“Down in Doheny where the surfers all go There’s a big, bleached blondie named Surfer Joe…” — The Surfaris / “Surfer Joe” (May 1963)
A look around Dana Point from the Dana Headlands provides a good view of enticing Catalina Triangle fare like tall two-masted sailing ships, sailboat and yacht regattas, migrating whales, stampeding dolphins, waddling harbor seals, barking sea lions, diving sea birds, noisy civilian and military planes and helicopters … and every Fourth of July the best barge-based fireworks display on the entire west coast.
The City of Dana Point, the mainland tips of the Catalina Triangle, is located in southern Orange County. It has one of the few harbors along the Orange County coast, and with ready access via State Route 1, it is a popular local and national destination for surfing, swimming, sunbathing, fishing and more.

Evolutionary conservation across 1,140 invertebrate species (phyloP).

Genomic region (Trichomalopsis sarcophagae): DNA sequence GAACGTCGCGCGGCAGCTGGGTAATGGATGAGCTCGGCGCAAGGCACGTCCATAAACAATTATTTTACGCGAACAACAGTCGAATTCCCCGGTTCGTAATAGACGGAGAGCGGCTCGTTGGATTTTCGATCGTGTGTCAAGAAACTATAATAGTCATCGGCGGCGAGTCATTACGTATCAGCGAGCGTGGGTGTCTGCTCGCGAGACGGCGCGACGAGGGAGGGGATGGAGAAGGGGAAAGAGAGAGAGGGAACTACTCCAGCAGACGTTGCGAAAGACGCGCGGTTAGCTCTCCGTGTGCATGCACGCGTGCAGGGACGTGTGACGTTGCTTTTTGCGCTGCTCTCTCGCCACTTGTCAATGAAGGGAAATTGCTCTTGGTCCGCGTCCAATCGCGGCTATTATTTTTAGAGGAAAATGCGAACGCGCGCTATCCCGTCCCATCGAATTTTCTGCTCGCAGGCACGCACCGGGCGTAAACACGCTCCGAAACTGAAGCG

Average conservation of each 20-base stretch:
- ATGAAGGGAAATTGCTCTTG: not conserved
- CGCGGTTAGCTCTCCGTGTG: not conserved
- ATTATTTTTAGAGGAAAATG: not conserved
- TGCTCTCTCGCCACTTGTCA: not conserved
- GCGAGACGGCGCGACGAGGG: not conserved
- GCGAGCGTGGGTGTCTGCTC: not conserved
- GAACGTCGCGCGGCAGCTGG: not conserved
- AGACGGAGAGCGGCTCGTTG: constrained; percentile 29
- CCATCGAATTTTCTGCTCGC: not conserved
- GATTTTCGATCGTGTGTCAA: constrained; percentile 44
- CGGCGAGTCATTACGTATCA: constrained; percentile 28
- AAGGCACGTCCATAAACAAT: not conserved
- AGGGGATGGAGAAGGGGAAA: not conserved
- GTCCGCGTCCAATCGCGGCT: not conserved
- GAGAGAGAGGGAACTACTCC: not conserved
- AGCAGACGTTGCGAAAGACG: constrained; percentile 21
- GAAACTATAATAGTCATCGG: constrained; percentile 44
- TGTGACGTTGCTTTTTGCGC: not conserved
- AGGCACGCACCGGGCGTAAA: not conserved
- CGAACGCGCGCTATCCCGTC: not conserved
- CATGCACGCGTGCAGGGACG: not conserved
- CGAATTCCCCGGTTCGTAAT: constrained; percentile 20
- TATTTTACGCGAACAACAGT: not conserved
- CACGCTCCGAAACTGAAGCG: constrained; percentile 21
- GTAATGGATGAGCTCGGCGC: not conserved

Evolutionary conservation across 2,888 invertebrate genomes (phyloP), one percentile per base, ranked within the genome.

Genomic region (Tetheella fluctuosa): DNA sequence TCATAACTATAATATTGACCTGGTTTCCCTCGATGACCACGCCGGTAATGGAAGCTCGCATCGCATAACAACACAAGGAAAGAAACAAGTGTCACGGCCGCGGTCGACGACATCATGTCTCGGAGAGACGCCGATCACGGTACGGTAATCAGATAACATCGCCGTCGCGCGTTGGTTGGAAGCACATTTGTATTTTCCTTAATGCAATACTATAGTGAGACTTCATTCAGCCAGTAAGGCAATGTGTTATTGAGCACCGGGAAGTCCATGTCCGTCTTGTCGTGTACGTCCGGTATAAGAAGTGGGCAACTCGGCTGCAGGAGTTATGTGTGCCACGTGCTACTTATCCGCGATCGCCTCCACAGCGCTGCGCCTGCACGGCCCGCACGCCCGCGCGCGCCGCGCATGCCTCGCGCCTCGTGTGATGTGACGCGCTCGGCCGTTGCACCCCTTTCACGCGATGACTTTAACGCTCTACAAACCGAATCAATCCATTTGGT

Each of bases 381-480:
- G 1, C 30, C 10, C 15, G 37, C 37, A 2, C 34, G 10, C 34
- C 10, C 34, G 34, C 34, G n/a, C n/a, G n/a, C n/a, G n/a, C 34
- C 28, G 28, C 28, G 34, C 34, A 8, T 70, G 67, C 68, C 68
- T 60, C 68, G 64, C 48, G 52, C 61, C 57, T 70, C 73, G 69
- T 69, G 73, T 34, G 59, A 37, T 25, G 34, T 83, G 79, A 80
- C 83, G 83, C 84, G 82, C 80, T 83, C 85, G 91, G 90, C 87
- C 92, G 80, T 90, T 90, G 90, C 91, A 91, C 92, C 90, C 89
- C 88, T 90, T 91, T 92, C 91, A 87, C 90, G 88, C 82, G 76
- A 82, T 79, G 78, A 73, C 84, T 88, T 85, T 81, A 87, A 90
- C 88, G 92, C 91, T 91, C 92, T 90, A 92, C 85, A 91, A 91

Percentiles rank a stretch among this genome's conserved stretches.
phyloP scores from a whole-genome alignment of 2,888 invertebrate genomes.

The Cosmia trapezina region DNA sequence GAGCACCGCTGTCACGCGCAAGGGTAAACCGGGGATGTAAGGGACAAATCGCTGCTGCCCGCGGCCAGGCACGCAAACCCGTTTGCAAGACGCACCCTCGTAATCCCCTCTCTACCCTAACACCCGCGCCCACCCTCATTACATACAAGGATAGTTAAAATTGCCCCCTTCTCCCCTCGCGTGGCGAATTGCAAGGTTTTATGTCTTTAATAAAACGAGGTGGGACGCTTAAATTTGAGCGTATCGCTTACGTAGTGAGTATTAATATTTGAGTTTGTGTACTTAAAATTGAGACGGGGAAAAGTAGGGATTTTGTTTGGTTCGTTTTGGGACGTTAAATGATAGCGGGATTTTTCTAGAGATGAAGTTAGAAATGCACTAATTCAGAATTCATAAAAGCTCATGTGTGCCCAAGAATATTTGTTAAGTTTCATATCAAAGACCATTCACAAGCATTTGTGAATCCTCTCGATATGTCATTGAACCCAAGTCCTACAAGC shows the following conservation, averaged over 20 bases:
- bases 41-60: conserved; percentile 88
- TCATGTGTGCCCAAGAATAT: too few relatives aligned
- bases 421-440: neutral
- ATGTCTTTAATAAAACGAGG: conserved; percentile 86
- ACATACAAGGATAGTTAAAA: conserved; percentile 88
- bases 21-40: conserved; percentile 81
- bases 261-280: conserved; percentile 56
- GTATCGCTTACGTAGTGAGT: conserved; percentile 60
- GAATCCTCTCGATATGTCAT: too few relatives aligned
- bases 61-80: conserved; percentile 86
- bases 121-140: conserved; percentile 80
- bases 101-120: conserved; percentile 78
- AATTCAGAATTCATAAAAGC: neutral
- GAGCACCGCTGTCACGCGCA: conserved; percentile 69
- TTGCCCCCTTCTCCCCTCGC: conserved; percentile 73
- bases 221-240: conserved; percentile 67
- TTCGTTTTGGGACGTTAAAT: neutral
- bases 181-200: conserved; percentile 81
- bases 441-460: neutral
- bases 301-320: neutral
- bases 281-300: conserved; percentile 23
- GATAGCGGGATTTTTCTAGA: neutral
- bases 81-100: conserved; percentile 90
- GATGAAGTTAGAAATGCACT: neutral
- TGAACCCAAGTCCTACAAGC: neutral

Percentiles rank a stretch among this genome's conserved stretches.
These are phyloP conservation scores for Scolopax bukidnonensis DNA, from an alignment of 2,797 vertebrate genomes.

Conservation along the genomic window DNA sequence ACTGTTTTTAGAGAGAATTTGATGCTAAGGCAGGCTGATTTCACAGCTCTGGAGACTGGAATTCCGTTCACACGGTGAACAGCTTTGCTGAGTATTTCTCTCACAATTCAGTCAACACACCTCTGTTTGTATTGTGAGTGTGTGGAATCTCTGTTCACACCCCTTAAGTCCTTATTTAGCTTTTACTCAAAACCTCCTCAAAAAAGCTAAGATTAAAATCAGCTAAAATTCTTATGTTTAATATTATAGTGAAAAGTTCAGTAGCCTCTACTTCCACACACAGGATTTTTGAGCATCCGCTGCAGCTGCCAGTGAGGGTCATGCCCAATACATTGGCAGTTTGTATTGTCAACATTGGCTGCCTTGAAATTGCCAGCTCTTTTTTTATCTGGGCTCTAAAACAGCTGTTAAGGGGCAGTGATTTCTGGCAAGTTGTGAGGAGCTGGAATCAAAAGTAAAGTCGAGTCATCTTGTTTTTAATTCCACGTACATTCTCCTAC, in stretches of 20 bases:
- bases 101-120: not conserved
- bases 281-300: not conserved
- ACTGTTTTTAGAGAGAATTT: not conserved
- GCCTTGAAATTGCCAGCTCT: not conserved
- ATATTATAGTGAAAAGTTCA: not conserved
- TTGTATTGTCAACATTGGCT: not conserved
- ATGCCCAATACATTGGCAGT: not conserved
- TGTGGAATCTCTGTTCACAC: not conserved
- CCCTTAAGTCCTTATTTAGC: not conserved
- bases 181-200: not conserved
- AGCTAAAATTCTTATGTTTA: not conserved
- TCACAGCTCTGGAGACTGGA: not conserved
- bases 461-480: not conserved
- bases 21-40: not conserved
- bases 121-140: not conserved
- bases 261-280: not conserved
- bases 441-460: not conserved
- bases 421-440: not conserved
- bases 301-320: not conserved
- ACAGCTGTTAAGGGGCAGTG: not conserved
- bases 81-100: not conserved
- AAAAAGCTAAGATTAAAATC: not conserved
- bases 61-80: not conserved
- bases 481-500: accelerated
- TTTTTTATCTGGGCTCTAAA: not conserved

Dana Point Harbor occupies a spot along the coast that was once home to a large, legendary surf break phenomenon colloquially known as “Killer Dana.” A right-breaking wave located just off the Headland, Killer Dana was famous up and down the coast for producing bigger surf than anywhere in Southern California. The prevailing wind was westerly coming over Dana Point, which made for offshore winds all the way to Doheny. Coming out of the deep water just off shore, swells that hit this spot could be maintained to heights of a dozen feet or more and would break near and on rocks below the cliffs. Surfers could take off on the biggest waves of the day and go screaming down the line all the way to the river mouth.
The Killer Dana wave was destroyed when the Dana Point Harbor was built in 1966.